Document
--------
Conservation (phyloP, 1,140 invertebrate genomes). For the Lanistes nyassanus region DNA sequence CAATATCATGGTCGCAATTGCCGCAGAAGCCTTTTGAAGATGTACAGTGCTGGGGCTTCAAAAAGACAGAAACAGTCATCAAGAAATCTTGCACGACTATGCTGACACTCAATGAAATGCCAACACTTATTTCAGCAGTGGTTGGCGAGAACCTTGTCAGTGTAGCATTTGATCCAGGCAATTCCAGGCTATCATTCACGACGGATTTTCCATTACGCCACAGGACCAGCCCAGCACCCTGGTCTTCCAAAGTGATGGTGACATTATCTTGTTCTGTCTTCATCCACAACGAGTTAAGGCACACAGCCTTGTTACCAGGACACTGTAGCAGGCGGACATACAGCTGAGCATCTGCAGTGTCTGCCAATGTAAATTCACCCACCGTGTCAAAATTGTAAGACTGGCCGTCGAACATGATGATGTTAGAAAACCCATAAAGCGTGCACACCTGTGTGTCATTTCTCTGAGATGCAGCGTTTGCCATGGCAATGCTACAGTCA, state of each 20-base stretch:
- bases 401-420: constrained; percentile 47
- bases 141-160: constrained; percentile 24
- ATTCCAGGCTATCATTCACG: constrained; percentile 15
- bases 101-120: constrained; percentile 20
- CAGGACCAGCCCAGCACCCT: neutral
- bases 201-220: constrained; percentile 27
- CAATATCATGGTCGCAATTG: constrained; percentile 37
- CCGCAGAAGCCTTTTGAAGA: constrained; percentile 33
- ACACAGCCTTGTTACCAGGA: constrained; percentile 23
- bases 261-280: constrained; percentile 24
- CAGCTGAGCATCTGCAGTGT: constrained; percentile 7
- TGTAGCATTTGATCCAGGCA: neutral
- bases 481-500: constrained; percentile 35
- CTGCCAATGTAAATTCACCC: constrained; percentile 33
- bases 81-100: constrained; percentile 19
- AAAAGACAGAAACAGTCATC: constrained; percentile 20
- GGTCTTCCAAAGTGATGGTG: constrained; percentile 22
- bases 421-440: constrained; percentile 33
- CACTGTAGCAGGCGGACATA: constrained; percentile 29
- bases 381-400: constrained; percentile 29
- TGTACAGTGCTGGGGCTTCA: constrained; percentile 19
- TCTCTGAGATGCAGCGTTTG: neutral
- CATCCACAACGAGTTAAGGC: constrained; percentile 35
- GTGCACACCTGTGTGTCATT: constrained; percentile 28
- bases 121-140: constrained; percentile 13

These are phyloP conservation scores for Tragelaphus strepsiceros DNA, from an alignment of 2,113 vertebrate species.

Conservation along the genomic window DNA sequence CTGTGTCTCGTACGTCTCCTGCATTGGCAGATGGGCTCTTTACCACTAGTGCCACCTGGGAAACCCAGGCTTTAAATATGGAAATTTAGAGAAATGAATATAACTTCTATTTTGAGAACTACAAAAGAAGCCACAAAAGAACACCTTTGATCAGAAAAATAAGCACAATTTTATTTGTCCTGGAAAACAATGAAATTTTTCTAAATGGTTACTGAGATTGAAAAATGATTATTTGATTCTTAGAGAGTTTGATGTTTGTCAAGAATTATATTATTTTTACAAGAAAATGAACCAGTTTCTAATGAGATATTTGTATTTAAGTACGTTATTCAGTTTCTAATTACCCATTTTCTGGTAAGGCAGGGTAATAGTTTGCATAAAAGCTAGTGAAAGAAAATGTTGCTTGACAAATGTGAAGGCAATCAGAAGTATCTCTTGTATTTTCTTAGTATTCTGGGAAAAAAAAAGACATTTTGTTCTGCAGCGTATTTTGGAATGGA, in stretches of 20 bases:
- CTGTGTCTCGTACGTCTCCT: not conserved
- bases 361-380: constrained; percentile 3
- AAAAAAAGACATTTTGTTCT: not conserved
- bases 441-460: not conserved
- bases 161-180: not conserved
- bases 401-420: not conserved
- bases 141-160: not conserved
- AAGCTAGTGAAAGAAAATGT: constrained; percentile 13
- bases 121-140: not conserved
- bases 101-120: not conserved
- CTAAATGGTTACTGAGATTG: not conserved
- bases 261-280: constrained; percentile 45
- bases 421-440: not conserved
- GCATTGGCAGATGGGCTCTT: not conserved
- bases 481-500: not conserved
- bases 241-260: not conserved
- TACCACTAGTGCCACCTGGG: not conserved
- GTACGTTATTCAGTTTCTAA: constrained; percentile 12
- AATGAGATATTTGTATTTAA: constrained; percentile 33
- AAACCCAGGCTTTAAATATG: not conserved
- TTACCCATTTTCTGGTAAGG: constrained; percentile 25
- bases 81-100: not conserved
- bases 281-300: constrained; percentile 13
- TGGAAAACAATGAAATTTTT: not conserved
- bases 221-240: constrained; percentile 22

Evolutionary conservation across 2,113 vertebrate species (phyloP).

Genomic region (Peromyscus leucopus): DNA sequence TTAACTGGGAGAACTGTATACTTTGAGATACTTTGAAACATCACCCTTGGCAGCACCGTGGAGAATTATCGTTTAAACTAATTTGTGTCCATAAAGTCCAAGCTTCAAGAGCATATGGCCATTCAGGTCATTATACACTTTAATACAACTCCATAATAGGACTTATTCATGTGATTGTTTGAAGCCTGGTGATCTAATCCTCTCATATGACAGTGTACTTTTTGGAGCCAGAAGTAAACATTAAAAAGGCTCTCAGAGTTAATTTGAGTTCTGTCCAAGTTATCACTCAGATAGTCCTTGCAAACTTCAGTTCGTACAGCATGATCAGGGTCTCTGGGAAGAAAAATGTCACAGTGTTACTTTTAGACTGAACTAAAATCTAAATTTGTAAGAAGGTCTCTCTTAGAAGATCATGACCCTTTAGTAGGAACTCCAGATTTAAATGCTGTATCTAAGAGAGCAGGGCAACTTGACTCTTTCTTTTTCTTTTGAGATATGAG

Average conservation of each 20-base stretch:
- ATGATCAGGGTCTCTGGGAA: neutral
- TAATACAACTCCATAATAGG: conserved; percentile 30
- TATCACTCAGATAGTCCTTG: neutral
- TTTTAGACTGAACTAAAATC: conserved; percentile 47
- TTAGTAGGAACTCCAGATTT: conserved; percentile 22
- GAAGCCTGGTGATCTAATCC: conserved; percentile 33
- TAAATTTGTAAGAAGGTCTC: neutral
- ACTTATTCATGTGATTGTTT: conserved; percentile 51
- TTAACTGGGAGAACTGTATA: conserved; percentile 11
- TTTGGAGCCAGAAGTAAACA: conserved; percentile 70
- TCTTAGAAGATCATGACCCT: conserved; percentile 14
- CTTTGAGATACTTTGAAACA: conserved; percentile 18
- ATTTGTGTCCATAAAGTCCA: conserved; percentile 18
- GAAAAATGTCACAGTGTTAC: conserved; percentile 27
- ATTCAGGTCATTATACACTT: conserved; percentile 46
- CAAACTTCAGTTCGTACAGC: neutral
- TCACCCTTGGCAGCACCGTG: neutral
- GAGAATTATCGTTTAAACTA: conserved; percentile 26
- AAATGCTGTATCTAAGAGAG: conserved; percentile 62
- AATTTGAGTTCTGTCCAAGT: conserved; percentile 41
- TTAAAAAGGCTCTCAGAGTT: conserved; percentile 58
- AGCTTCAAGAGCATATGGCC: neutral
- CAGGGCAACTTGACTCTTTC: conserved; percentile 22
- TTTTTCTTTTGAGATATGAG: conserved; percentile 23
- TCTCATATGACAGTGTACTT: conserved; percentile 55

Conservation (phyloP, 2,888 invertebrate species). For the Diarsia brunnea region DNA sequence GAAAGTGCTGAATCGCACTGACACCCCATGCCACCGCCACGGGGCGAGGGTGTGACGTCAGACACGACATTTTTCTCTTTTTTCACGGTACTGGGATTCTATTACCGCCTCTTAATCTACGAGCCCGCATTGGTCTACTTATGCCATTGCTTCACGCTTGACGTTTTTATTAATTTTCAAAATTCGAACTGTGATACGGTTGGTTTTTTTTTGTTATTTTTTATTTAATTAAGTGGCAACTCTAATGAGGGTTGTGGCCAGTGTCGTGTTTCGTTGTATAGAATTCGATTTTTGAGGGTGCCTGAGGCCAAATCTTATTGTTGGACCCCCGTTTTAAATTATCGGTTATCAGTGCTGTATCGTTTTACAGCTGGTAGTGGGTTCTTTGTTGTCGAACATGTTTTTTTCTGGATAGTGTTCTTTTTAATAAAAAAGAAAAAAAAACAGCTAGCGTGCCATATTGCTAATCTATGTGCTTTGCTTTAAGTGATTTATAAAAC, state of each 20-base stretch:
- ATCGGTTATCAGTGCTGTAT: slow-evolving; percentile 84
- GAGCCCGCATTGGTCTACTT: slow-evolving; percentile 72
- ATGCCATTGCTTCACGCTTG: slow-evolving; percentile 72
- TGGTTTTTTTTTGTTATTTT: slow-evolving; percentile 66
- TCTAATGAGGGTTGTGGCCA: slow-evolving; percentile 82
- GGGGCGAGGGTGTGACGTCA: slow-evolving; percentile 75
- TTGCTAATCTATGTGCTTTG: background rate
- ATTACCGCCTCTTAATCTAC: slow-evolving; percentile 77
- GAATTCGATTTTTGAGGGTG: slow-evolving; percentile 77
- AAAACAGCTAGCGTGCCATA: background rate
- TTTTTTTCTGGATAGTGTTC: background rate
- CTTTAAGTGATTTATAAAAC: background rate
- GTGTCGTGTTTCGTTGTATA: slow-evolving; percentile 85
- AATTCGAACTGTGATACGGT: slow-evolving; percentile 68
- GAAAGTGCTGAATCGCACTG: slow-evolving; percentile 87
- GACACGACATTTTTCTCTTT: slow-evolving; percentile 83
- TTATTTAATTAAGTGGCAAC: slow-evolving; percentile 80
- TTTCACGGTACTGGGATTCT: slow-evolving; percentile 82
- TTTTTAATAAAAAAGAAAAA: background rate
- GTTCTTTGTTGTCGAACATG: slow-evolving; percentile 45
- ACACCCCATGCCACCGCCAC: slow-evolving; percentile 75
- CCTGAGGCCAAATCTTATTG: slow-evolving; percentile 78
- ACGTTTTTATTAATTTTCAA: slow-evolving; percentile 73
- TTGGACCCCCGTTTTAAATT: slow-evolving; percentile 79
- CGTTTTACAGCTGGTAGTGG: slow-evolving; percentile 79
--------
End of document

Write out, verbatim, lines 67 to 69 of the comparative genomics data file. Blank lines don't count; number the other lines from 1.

- TCTTAGAAGATCATGACCCT: conserved; percentile 14
- CTTTGAGATACTTTGAAACA: conserved; percentile 18
- ATTTGTGTCCATAAAGTCCA: conserved; percentile 18